“We see the world, not as it is, but as we are.”- Anonymous
It is a difficult, yet refreshing reminder that the world is viewed individually. Every person sees their world from their own vantage point which is shaped by experience, culture, memory, preconceived notions- to name just a few influencers.
In the theory of Ambiguous Loss, Dr. Pauline Boss challenges the typical construct of grief that is often ascribed to caregivers of people with dementia and replaces it with a different viewpoint. What is particularly salient in Ambiguous Loss are the guidelines which force you to look at ambiguity from different angles- to immerse yourself in the idea, to roll around in it, and come out with a different perspective.
One powerful influencer of perception is language. “The everyday language we use to describe dementia shapes our perceptions of brain aging and even contributes to what has been called the ‘social death’ of those most severely affected.” Hearing statements about the ‘Alzheimer’s epidemic’ and the ‘silver tsunami’ connote images of disaster and ruin and inspire fear. When delivered to the masses, it can shape the perception of broad swaths of the population: Alzheimer’s is the second most feared disease in this country.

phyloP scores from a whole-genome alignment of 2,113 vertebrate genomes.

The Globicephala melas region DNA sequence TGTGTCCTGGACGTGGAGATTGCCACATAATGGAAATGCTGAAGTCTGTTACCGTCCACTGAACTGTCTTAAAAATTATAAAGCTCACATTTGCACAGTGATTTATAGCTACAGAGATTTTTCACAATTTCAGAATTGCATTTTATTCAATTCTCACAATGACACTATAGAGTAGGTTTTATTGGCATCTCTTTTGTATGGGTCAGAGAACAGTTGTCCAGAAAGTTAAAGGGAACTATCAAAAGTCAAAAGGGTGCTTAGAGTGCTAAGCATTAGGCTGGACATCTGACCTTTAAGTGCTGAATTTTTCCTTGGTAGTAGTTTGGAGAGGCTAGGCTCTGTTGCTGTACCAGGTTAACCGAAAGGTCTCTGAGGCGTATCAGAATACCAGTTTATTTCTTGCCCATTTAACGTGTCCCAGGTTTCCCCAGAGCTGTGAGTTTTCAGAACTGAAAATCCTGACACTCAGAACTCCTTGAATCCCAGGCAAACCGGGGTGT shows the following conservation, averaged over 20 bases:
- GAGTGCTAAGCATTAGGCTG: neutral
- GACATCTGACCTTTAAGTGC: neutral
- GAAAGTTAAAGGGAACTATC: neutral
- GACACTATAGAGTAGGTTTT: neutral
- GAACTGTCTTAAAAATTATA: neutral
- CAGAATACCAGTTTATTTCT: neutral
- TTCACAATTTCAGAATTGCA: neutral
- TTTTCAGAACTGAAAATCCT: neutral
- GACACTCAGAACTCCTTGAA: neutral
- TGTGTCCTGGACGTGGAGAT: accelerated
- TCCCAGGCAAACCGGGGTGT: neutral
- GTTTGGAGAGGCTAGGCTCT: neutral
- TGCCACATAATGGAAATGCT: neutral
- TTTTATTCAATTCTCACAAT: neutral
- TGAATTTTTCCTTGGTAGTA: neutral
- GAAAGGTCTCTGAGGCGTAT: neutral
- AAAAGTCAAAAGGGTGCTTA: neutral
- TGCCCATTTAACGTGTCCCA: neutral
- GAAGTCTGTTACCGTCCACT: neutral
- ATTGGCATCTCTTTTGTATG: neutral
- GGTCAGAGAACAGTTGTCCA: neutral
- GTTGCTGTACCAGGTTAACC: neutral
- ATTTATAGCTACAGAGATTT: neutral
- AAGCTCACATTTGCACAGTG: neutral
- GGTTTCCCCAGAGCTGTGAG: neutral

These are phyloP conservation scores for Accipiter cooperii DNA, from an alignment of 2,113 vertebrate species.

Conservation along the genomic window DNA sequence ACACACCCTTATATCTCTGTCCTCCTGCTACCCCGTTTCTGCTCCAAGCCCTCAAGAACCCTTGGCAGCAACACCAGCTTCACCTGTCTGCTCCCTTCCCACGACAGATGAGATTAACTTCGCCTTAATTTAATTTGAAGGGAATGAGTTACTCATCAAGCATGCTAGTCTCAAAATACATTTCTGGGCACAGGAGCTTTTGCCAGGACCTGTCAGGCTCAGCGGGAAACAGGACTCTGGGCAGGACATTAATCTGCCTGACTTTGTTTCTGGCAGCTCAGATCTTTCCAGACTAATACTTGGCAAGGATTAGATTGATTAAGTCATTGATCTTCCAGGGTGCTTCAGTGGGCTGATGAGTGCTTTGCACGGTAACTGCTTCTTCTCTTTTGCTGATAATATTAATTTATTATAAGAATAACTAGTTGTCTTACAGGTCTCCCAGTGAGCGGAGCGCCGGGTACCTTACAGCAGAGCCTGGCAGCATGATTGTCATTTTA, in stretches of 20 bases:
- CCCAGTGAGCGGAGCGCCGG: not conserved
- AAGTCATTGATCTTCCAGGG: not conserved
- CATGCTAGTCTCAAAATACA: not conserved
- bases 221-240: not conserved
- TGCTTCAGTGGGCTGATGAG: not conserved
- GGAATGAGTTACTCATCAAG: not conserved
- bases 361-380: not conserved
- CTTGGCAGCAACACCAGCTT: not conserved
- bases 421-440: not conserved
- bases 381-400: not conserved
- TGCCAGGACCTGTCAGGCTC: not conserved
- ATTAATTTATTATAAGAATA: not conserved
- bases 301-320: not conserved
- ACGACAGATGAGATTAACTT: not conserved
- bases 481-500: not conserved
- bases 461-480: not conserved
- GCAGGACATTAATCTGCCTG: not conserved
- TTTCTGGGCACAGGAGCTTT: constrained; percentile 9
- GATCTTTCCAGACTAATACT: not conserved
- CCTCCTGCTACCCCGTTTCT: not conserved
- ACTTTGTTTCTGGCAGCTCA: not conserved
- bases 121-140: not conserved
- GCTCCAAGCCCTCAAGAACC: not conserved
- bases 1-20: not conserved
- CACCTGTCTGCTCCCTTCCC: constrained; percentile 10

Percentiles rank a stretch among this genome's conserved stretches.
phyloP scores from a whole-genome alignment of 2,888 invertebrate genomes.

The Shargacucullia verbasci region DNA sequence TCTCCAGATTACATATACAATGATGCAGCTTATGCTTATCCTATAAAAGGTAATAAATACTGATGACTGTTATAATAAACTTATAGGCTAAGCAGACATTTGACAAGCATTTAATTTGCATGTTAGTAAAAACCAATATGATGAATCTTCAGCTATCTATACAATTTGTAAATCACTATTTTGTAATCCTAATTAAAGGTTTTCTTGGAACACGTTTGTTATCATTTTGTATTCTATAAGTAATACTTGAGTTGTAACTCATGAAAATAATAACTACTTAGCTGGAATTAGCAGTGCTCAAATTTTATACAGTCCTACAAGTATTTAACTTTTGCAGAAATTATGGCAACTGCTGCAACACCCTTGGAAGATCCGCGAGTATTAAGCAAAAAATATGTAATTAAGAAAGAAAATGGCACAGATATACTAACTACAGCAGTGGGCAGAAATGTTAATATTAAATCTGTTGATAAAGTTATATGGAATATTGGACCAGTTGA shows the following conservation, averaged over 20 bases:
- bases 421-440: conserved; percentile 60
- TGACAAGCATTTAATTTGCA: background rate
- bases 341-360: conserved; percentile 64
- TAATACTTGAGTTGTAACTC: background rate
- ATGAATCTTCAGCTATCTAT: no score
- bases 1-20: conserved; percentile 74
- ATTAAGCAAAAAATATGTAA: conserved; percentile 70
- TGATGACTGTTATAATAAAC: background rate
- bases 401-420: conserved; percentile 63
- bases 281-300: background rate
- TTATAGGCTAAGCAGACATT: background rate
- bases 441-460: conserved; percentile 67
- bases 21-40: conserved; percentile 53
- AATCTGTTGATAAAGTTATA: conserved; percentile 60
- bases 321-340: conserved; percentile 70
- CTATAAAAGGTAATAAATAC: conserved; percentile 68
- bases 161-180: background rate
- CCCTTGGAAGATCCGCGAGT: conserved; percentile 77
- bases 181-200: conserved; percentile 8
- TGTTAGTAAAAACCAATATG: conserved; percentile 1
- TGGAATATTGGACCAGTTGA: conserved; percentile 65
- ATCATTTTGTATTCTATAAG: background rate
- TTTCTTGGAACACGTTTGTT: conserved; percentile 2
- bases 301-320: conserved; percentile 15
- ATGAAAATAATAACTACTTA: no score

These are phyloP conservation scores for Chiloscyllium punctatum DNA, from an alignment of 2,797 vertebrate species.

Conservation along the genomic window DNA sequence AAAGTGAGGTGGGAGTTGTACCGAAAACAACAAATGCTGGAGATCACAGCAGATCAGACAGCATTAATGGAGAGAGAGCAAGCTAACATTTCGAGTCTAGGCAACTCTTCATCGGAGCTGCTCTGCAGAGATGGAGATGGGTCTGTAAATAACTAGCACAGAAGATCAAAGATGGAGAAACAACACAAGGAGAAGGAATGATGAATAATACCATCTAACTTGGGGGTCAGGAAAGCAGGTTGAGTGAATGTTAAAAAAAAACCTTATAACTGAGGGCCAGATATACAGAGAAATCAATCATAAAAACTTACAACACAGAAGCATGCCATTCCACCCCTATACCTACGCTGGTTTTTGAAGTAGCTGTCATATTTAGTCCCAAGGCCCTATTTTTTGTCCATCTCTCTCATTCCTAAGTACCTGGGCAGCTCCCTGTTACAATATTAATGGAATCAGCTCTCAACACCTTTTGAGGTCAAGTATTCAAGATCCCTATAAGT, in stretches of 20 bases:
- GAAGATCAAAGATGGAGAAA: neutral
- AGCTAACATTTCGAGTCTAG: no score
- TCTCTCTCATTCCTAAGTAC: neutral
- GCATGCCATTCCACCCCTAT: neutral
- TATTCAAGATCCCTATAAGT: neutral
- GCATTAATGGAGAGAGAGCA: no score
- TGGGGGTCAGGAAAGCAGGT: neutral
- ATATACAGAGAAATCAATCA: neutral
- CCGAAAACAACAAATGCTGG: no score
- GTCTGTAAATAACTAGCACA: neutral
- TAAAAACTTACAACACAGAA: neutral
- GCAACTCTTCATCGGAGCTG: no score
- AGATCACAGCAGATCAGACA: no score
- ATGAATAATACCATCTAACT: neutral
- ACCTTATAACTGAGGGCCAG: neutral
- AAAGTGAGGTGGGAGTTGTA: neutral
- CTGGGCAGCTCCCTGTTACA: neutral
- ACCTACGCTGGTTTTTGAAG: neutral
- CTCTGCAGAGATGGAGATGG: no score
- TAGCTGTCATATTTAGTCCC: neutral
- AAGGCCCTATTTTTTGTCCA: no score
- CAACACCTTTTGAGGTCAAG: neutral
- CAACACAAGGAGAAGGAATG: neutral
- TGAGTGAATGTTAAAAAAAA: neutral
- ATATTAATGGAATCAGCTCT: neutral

One consequence of fear is stigma where people are categorized negatively because of a condition, or circumstance. Knowing someone who has dementia, you know much of the inflammatory language is not only inaccurate, but also hurtful. So what can be done? What is being done?
Dementia Friendly America is an ambitious initiative, underway in over 35 communities nationwide, which aims to change people’s perceptions of dementia by transforming the way the community thinks, talks and acts about the disease. To learn more about efforts to make communities more dementia capable, our March 21 Dementia Dialogue will discuss Stigma, Advocacy & Awareness and feature Jane Gerlica, manager of the Dementia Friendly Tempe (Arizona) initiative.
Language is just one of the perceptual influencers. Another, arguably, equally as powerful is one’s culture. Being shaped from the moment we are born, culture imparts shared attitudes, values and beliefs which extend to our perceptions of aging, caregiving and dementia. Certainly, some cultural perceptions are harmful, but there can be much gained from understanding cultural perceptions different from our own- (which can be equally harmful or helpful.)
How does your culture view cognitive impairment?
What does caregiving look like in your culture?